Meaning “where the waters meet,” Tulita is home to approximately 560 people, mostly Mountain Dene. Their community hugs the broad Mackenzie where it’s met by the clear-running Great Bear River. Though long used as a seasonal camp, permanent occupancy began here with the establishment of the Fort Norman trading post in 1869. The town enjoys a dramatic setting: The Mackenzie Mountains rise across the river, while just north looms distinctive and legendary Bear Rock.
Towering 400 metres above Tulita, sacred Bear Rock is said to be where Yamoria, the great law-giver of Dene lore, confronted a gang of giant beavers that had been drowning hunters. Yamoria killed three of the beavers and draped their vast pelts on Bear Rock – forming three dark circles that distinguish the mountain to this day. Hikers can follow a trail to the summit of the peak, where they'll find a scenic lookout.
On the banks of the Mackenzie River just upstream from the town of Norman Wells, MacKinnon Territorial Park offers a great view of the Mackenzie Mountains and is a perfect stop for river-trippers. There are eight non-powered campsites, washrooms, firewood, a picnic area and even a playground.
Tucked between alpine foothills and the big Mackenzie River, this is a historic oil town, where pumpjacks, pipelines, and storage tanks abound. Hence the community’s Dene name: Tłegóhtı – “Where there is oil.” Home to around 760 residents, Norman Wells boasts several hotels and restaurants, a campground, two compelling museums, a golf course, and daily jet service to the south.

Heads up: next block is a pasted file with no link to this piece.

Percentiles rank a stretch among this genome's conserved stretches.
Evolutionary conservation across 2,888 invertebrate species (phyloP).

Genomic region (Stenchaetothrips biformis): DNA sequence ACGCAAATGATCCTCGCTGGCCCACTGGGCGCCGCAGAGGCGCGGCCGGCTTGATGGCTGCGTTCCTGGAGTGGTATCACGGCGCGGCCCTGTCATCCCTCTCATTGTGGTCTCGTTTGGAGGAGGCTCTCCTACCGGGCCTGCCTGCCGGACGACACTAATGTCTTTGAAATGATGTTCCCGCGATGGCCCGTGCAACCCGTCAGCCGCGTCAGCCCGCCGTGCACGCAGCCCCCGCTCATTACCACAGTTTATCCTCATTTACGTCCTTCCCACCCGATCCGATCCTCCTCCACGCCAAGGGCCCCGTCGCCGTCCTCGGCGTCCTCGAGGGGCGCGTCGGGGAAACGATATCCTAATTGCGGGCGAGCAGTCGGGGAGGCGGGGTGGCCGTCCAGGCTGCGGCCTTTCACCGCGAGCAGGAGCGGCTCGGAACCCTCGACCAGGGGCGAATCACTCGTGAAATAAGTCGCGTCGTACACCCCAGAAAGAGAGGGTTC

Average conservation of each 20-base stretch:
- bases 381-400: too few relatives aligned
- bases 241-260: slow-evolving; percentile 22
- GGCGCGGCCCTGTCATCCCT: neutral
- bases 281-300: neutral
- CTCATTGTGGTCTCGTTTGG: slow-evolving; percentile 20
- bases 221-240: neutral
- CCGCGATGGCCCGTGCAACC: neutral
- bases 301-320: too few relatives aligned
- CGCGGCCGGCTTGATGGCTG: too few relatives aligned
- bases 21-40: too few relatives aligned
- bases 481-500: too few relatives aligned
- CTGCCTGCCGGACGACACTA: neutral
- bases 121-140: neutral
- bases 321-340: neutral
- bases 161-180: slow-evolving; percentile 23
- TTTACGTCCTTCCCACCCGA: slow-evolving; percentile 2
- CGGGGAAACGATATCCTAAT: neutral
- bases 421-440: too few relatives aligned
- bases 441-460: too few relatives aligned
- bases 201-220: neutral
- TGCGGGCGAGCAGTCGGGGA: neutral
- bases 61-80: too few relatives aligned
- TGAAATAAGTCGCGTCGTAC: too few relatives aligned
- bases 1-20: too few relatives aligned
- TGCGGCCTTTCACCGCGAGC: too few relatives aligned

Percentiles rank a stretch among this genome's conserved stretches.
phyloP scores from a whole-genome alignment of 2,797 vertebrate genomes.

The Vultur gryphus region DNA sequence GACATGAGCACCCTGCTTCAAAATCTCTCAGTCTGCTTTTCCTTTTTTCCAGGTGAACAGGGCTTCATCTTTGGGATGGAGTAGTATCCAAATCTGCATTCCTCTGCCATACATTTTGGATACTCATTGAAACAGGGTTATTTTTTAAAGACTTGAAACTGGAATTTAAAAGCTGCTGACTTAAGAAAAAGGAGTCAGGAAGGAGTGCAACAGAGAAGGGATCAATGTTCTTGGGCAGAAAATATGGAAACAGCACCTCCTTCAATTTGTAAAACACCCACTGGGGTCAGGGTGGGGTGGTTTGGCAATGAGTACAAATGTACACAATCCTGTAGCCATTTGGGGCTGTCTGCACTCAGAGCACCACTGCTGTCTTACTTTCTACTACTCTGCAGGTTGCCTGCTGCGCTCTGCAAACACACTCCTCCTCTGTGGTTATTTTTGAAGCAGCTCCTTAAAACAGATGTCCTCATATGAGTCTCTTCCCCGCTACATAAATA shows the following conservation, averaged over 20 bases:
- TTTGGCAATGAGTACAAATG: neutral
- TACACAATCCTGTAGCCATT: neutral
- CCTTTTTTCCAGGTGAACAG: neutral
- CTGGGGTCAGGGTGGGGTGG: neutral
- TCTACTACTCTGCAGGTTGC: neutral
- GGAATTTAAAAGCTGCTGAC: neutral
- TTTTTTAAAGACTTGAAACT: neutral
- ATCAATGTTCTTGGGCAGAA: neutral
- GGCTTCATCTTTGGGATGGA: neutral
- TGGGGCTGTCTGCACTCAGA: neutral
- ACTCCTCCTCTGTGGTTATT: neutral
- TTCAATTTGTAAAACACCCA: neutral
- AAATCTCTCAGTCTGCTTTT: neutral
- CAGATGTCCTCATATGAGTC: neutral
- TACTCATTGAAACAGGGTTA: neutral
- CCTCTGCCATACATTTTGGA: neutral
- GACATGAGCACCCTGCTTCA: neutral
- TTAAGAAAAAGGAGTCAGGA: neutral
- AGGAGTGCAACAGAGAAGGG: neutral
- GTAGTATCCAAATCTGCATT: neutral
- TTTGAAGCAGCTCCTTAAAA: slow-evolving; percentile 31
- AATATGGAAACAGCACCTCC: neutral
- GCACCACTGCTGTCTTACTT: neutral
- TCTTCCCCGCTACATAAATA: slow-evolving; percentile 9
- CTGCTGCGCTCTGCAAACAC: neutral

Back in World War II, this was the staging base for the building of the Canol Road and Pipeline – a wildly ambitious effort to pump oil across the Mackenzie Range to the fighting forces on the Pacific Coast. Today, North America’s most rigorous hiking path, the Canol Trail, follows this route. Most hikers start at the Northwest Territories’ border and require three weeks to make it to Camp Canol, just across the river from Norman Wells.
The 560-or-so residents of Fort Good Hope call their town Rádeyįlįkóé – “place of rapids,” in honour of the limestone chute of The Ramparts just upstream. Fort Good Hope has deep roots in fishing, hunting and trapping. It’s also home to the oldest building in the Northwest Territories: the ornate Our Lady of Good Hope Church, built in 1865 and now a National Historic Site.
Here, downstream of Fort Good Hope, the Mackenzie slides across the Arctic Circle. On the summer solstice, the sun doesn’t set – and north from here, the period of midnight sun gets longer and longer. From here, it’s approximately 300 more kilometres to the convenient take-out point at the Dempster Highway.